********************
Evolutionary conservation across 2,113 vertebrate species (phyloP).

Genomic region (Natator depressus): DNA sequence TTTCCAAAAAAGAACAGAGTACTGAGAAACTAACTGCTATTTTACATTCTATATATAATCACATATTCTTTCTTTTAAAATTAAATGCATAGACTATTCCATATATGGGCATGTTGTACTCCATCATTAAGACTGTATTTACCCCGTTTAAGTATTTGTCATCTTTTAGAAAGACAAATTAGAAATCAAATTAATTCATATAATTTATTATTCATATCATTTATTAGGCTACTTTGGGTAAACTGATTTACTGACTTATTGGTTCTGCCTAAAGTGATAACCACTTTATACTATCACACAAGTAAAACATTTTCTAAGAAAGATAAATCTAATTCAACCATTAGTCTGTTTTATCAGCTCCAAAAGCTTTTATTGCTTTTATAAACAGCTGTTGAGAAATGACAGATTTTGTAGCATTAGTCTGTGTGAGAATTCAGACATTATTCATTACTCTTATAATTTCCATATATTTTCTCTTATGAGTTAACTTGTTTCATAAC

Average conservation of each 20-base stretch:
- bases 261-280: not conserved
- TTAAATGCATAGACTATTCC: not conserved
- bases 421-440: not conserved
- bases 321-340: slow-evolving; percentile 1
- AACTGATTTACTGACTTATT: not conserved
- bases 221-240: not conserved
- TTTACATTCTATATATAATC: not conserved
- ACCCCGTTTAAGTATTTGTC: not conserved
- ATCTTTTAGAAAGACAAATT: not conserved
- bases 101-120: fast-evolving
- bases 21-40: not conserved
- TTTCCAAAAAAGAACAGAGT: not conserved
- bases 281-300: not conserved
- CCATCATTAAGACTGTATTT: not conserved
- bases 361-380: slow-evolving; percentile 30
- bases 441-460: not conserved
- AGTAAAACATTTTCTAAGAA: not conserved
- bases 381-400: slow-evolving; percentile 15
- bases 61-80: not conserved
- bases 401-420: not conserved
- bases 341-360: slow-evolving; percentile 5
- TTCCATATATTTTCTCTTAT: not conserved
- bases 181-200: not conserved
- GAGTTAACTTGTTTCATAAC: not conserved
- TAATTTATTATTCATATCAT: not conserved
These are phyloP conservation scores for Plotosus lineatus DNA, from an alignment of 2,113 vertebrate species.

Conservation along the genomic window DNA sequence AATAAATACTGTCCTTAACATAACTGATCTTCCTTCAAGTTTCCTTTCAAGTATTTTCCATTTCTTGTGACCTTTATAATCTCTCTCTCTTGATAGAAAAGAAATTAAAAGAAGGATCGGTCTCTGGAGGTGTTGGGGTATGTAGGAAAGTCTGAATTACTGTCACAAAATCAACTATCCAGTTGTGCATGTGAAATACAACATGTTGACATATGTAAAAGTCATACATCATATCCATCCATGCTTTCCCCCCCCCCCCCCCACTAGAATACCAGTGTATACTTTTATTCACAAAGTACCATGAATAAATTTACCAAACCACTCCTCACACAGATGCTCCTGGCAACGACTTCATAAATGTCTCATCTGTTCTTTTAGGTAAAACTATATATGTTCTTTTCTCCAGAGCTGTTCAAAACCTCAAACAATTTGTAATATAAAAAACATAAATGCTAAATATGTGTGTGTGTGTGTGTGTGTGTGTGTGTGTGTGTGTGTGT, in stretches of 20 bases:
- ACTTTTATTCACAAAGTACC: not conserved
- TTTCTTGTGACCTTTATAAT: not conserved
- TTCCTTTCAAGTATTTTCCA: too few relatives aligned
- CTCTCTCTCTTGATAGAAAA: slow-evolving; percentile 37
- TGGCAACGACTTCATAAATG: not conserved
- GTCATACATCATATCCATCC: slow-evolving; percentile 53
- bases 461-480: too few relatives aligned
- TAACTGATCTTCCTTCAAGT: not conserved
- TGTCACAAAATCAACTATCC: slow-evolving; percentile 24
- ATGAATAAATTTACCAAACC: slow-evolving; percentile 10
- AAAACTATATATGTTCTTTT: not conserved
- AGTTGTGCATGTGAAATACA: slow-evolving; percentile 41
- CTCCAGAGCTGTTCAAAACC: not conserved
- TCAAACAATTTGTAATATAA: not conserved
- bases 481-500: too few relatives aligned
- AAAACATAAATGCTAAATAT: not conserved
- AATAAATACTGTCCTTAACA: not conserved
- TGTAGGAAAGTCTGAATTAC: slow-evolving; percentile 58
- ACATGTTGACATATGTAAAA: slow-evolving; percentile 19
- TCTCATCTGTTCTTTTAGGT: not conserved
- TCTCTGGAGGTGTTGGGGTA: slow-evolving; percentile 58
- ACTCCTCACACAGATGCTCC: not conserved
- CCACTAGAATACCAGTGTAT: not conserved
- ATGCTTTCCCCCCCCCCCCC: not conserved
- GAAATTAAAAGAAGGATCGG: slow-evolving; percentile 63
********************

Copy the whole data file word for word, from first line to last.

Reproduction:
Evolutionary conservation across 2,113 vertebrate species (phyloP).

Genomic region (Natator depressus): DNA sequence TTTCCAAAAAAGAACAGAGTACTGAGAAACTAACTGCTATTTTACATTCTATATATAATCACATATTCTTTCTTTTAAAATTAAATGCATAGACTATTCCATATATGGGCATGTTGTACTCCATCATTAAGACTGTATTTACCCCGTTTAAGTATTTGTCATCTTTTAGAAAGACAAATTAGAAATCAAATTAATTCATATAATTTATTATTCATATCATTTATTAGGCTACTTTGGGTAAACTGATTTACTGACTTATTGGTTCTGCCTAAAGTGATAACCACTTTATACTATCACACAAGTAAAACATTTTCTAAGAAAGATAAATCTAATTCAACCATTAGTCTGTTTTATCAGCTCCAAAAGCTTTTATTGCTTTTATAAACAGCTGTTGAGAAATGACAGATTTTGTAGCATTAGTCTGTGTGAGAATTCAGACATTATTCATTACTCTTATAATTTCCATATATTTTCTCTTATGAGTTAACTTGTTTCATAAC

Average conservation of each 20-base stretch:
- bases 261-280: not conserved
- TTAAATGCATAGACTATTCC: not conserved
- bases 421-440: not conserved
- bases 321-340: slow-evolving; percentile 1
- AACTGATTTACTGACTTATT: not conserved
- bases 221-240: not conserved
- TTTACATTCTATATATAATC: not conserved
- ACCCCGTTTAAGTATTTGTC: not conserved
- ATCTTTTAGAAAGACAAATT: not conserved
- bases 101-120: fast-evolving
- bases 21-40: not conserved
- TTTCCAAAAAAGAACAGAGT: not conserved
- bases 281-300: not conserved
- CCATCATTAAGACTGTATTT: not conserved
- bases 361-380: slow-evolving; percentile 30
- bases 441-460: not conserved
- AGTAAAACATTTTCTAAGAA: not conserved
- bases 381-400: slow-evolving; percentile 15
- bases 61-80: not conserved
- bases 401-420: not conserved
- bases 341-360: slow-evolving; percentile 5
- TTCCATATATTTTCTCTTAT: not conserved
- bases 181-200: not conserved
- GAGTTAACTTGTTTCATAAC: not conserved
- TAATTTATTATTCATATCAT: not conserved
These are phyloP conservation scores for Plotosus lineatus DNA, from an alignment of 2,113 vertebrate species.

Conservation along the genomic window DNA sequence AATAAATACTGTCCTTAACATAACTGATCTTCCTTCAAGTTTCCTTTCAAGTATTTTCCATTTCTTGTGACCTTTATAATCTCTCTCTCTTGATAGAAAAGAAATTAAAAGAAGGATCGGTCTCTGGAGGTGTTGGGGTATGTAGGAAAGTCTGAATTACTGTCACAAAATCAACTATCCAGTTGTGCATGTGAAATACAACATGTTGACATATGTAAAAGTCATACATCATATCCATCCATGCTTTCCCCCCCCCCCCCCCACTAGAATACCAGTGTATACTTTTATTCACAAAGTACCATGAATAAATTTACCAAACCACTCCTCACACAGATGCTCCTGGCAACGACTTCATAAATGTCTCATCTGTTCTTTTAGGTAAAACTATATATGTTCTTTTCTCCAGAGCTGTTCAAAACCTCAAACAATTTGTAATATAAAAAACATAAATGCTAAATATGTGTGTGTGTGTGTGTGTGTGTGTGTGTGTGTGTGTGTGT, in stretches of 20 bases:
- ACTTTTATTCACAAAGTACC: not conserved
- TTTCTTGTGACCTTTATAAT: not conserved
- TTCCTTTCAAGTATTTTCCA: too few relatives aligned
- CTCTCTCTCTTGATAGAAAA: slow-evolving; percentile 37
- TGGCAACGACTTCATAAATG: not conserved
- GTCATACATCATATCCATCC: slow-evolving; percentile 53
- bases 461-480: too few relatives aligned
- TAACTGATCTTCCTTCAAGT: not conserved
- TGTCACAAAATCAACTATCC: slow-evolving; percentile 24
- ATGAATAAATTTACCAAACC: slow-evolving; percentile 10
- AAAACTATATATGTTCTTTT: not conserved
- AGTTGTGCATGTGAAATACA: slow-evolving; percentile 41
- CTCCAGAGCTGTTCAAAACC: not conserved
- TCAAACAATTTGTAATATAA: not conserved
- bases 481-500: too few relatives aligned
- AAAACATAAATGCTAAATAT: not conserved
- AATAAATACTGTCCTTAACA: not conserved
- TGTAGGAAAGTCTGAATTAC: slow-evolving; percentile 58
- ACATGTTGACATATGTAAAA: slow-evolving; percentile 19
- TCTCATCTGTTCTTTTAGGT: not conserved
- TCTCTGGAGGTGTTGGGGTA: slow-evolving; percentile 58
- ACTCCTCACACAGATGCTCC: not conserved
- CCACTAGAATACCAGTGTAT: not conserved
- ATGCTTTCCCCCCCCCCCCC: not conserved
- GAAATTAAAAGAAGGATCGG: slow-evolving; percentile 63